Association Voting Procedures For Adopting Budget And Fixing Assessments

In many Associations (both condominium and non-condominium communities) there is uncertainty, and sometimes major conflict, over the proper procedure by which annual Association budgets and assessments are adopted. The following questions arise:

A. Regarding The Budget (Expenses):
– Do the owners have the right to vote on the budget OR can the Board of Directors adopt a budget without any input from the owners?
– If the owners do get to vote on the budget, must the budget be approved by owners at an Association meeting attended by enough owners to constitute a quorum?

B. Regarding Assessments (Dues):
– Do the owners have the right to vote on the assessments OR can the Board of Directors adopt assessments without any input from the owners?
– If the owners do get to vote on assessments, must the annual assessment be approved by owners at an Association meeting attended by a quorum of owners?

I. Homeowner Associations (“HOAs”)

With respect to HOAs (not Condominium Associations) a statute provides part of the answer. RCW 64.38.025(3) states:

(3) Within thirty days after adoption by the board of directors of any proposed regular or special budget of the association, the board shall set a date for a meeting of the owners to consider ratification of the budget not less than fourteen nor more than sixty days after mailing of the summary. Unless at that meeting the owners of a majority of the votes in the association are allocated or any larger percentage specified in the governing documents reject the budget, in person or by proxy, the budget is ratified, whether or not a quorum is present. In the event the proposed budget is rejected or the required notice is not given, the periodic budget last ratified by the owners shall be continued until such time as the owners ratify a subsequent budget proposed by the board of directors.

This statute makes it clear that the budget proposed by the Board will be adopted unless it is rejected by a vote of a majority of all owners in the community and not just the majority of a quorum at the meeting. The CCRs (covenants) for the community can specify a larger percentage than a majority to reject, but cannot require a less than a majority to reject and cannot require owner approval of the budget.

Thus, as to the budget, owner approval is not required and the Board’s proposed budget will prevail unless rejected by the necessary percentage of HOA members.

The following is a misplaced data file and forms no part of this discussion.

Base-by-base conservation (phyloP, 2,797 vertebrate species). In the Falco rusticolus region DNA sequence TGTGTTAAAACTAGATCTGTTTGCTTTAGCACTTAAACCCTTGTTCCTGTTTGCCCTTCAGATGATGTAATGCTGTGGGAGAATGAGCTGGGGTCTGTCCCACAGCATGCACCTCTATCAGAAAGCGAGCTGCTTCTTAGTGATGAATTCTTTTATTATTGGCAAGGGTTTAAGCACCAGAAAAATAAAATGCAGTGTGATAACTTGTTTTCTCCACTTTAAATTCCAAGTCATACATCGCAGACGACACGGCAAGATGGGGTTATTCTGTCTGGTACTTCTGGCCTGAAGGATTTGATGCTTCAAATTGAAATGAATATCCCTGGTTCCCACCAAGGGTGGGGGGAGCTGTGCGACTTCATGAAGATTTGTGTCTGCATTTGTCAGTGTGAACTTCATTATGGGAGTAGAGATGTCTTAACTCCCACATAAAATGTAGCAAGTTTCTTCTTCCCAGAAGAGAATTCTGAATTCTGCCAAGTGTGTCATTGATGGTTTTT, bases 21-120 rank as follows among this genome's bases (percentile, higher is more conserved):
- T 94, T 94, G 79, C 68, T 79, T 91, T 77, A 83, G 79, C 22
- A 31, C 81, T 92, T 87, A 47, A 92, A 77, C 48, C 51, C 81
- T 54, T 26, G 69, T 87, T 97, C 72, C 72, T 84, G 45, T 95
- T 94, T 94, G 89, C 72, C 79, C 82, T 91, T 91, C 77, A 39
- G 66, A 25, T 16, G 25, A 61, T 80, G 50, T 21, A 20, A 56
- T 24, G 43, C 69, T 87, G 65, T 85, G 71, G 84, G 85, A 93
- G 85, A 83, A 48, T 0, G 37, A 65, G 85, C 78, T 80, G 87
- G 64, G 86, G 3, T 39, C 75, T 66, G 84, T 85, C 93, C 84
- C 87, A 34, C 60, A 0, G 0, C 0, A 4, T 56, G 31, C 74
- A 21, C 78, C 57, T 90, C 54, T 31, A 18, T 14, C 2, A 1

On the other hand, assessments are subject to a different analysis in light of the recent case of Casey v. Sudden Valley, 182 Wn.App. 315 (2014). In this case the Washington Court of Appeals ruled that RCW 64.38.025 does not apply to the adoption of HOA assessments. Thus, the required procedure and vote for the adoption of annual and special assessments are determined not by statute but by the provisions of the community’s governing documents – generally the CCRs – which documents may establish a completely different procedure for the proposing and adopting of assessments.

While in my professional opinion the Sudden Valley decision was incorrect and poorly reasoned, it is now the law in Washington until overturned by the Washington Supreme Court or the legislature.

II. Condominium Owner Associations (“COAs”)

COAs are not governed by either RCW 64.38.025 or the Sudden Valley decision discussed above. That statute and that case apply only to HOA’s.

RCW 64.34.360(1), which is applicable only to condominium communities, provides:

(1) Until the association makes a common expense assessment, the
declarant shall pay all common expenses. After any assessment has been
made by the association, assessments must be made against all units,
based on a budget adopted by the association.

This language implies that assessments are to be imposed as part of the budget adoption procedure. If that is the case, the same procedure applicable to HOAs for the adoption of a budget described above would apply to assessments pursuant to RCW 64.34.308(3) of the Condominium Act.

The Sudden Valley court touched on this condominium procedural issue in its decision but did not make any formal ruling, because there was no condominium community involved in that case. Thus, there yet remains some uncertainty as to whether the procedure for the imposition of assessments by COAs is governed by statute or the community’s CCRs.

III. Conclusion

The proper and lawful procedure by which Associations must adopt their annual budgets and impose annual and special assessments is important to understand. Budgets or assessments adopted without following valid procedures are probably unenforceable and subject to challenge by the owners.

If you have questions concerning such procedures or any other matters relating to your HOA or COA, please call on us. We represent and advise Associations as well as individual owner/members of Associations that we do not represent.

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